Stefani Kuo’s ’17 new play, “Architecture of Rain,” which features an all-Asian female cast, premieres Thursday at the Iseman Theatre.
“Architecture of Rain,” “a play about memory, and the fluidity and gravity of it,” according to an online description, is the Yale Dramatic Association’s first performance of the fall season. The play tells the story of a mother and her three daughters, the youngest of whom has died in a car accident.
“The production is teaching all of us so much, myself included, and what it means to have this conversation, not because the play has Asian content, but because of what it is showing in its representational choices,” Kuo said.
Despite the casting decision, Kuo and director Greg Ng ’18 noted that the play should not be taken as a generalization of the Asian experience. The four leads come from different backgrounds, Ng explained, and he didn’t want to erase that diversity by making “sweeping statements” about culture or family.
For Kuo, the play did not even begin with Asian characters. The first draft, she said, starred two white men and a white woman.
“I never thought it was an Asian play,” Kuo said. “It still isn’t an Asian play to me, but the voices I was trying to write had my sense of culture and home in them.”
But after working on an all-Asian production of Clifford Odets’ “Awake and Sing!” with the National Asian American Theatre Company, Kuo said she began to envision her play differently.
After “Architecture of Rain” was selected for the Yale Playwrights Festival in March — which featured readings of five new plays by Yale undergraduates — Margaret Spillane, one of Kuo’s mentors, encouraged her to consider an all-Asian cast. Spillane is an English professor at the University best known for her arts criticism.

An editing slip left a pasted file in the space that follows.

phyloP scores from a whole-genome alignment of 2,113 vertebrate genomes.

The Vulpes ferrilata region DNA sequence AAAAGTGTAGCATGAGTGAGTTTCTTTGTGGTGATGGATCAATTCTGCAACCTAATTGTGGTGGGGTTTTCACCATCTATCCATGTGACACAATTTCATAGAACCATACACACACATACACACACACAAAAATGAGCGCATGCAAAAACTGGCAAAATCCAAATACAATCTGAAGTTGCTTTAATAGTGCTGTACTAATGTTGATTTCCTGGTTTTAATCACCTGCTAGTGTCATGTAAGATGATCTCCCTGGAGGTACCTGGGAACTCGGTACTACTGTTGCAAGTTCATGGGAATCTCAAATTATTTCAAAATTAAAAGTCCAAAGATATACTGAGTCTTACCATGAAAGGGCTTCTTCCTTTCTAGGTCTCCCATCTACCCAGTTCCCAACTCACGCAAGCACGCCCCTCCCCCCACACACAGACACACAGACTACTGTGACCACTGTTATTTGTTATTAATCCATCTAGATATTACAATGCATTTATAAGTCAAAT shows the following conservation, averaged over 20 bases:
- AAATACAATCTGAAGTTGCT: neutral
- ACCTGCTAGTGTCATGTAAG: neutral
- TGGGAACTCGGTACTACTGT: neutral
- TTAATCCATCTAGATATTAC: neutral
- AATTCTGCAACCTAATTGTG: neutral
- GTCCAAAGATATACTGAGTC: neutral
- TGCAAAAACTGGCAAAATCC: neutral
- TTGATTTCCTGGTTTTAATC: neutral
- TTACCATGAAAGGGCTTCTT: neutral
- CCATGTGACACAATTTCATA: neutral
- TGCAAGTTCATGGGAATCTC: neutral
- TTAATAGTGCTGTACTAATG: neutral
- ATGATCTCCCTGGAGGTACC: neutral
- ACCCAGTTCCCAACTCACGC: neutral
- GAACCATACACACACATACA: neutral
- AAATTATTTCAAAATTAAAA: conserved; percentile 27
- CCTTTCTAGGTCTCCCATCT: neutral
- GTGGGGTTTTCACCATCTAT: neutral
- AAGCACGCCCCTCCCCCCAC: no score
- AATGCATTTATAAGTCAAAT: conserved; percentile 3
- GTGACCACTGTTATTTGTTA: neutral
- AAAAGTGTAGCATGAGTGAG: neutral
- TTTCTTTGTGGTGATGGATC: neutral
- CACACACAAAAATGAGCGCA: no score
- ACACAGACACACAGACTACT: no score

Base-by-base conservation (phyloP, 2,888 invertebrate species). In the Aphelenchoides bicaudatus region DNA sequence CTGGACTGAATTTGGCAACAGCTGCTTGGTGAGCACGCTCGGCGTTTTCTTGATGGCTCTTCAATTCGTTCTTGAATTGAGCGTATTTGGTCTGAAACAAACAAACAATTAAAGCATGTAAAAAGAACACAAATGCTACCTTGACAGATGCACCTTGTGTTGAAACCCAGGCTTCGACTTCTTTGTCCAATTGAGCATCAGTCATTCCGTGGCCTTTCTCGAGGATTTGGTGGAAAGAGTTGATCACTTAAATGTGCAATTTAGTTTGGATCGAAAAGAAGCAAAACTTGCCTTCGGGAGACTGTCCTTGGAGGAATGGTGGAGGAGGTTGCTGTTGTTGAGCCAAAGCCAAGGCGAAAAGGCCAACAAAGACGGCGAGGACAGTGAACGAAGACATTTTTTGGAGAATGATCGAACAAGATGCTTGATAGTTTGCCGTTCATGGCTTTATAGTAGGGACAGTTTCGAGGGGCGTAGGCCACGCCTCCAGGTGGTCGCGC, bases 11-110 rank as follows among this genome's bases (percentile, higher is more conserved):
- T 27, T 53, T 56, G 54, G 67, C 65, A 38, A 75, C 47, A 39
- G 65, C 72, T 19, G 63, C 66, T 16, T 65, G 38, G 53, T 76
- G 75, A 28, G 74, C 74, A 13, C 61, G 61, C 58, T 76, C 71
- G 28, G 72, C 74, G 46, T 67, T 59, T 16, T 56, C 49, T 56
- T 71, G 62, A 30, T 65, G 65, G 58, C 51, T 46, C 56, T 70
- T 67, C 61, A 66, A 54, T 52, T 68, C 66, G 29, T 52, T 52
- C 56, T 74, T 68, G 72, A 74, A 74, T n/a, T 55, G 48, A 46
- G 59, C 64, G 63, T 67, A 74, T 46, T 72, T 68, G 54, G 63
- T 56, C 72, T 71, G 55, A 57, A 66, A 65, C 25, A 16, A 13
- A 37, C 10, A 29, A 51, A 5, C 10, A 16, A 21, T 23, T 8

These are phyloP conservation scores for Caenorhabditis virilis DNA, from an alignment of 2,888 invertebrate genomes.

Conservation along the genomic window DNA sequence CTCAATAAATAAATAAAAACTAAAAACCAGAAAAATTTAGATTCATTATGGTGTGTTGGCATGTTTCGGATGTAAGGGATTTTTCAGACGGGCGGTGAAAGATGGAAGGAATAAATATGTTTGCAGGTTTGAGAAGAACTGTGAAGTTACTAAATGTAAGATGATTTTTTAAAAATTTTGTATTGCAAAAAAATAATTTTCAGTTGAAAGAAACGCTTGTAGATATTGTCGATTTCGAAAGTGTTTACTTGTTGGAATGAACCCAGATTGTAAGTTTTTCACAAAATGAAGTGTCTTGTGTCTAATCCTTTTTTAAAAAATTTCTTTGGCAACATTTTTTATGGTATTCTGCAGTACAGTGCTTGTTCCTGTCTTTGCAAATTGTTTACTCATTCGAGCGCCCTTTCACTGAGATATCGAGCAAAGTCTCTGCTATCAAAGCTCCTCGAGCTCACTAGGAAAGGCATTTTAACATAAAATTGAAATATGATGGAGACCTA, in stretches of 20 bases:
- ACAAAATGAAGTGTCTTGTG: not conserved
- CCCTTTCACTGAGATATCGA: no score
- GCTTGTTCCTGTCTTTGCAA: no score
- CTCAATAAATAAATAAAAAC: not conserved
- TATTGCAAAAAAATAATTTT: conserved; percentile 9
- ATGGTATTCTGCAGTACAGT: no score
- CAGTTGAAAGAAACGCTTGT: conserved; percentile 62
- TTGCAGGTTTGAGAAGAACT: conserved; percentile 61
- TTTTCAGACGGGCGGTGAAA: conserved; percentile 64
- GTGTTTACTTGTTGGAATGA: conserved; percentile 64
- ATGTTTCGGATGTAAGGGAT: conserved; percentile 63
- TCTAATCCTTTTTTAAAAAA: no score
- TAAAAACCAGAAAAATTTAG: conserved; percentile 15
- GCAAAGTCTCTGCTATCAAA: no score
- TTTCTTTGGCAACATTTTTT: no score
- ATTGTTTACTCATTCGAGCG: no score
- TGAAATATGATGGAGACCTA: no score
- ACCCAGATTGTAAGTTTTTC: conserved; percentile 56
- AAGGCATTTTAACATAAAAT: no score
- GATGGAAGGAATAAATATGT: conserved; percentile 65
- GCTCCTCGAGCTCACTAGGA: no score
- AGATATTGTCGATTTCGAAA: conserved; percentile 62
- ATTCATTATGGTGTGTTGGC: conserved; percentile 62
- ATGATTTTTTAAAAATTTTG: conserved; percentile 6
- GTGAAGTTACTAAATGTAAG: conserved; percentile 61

Collaborating with the Yale School of Drama’s Asian Potluck, an Asian and Asian-American theater coalition, Kuo found support and actors for the reading of the play at the conclusion of the festival, which gave her an idea of what it might be like to have an all-Asian cast for the play, she said. “Architecture of Rain” was proposed and selected as a Dramat fall production last spring.
While Kuo said she initially feared an insufficient number of actors would audition, between 30 and 40 Asian women tried out for four parts.
“That in itself was already a victory — it just goes to show how much talent there is, how much interest,” Ng said. “I think one of the reasons why people have been wary to stage shows that call for race-conscious casting is because they think people won’t come out or there aren’t enough people to fill those roles, and I think [‘Architecture of Rain’] proves that very wrong.”
Many of the women who auditioned but did not receive parts ended up working on sets, makeup, costumes, lights and other production areas, though Ng acknowledged that ideally, there would have been more Asian women on the key production staff.
Connie Lam ’19, who plans on attending one of the performances, said she is excited for the production for many reasons, including the fact that a Yale undergraduate wrote the script. She added that the casting decision is also important to her, noting that Hollywood often excludes Asian-American actresses from many roles.
Ng said he feels the Dramat’s choice to run “Architecture of Rain” in the same season as “The Colored Museum,” a play that premiered in 1986 and depicts themes and identities unique to African-American culture, was consciously made. But, he said, it is important that the two plays not serve as “tokens,” for institutional change is necessary. The Dramat recently drew criticism for casting a white woman in a role in “Wild Party” typically played by a black man.
“Architecture of Rain” runs from Thursday, Oct. 6 through Saturday, Oct. 8 at the Iseman Theatre.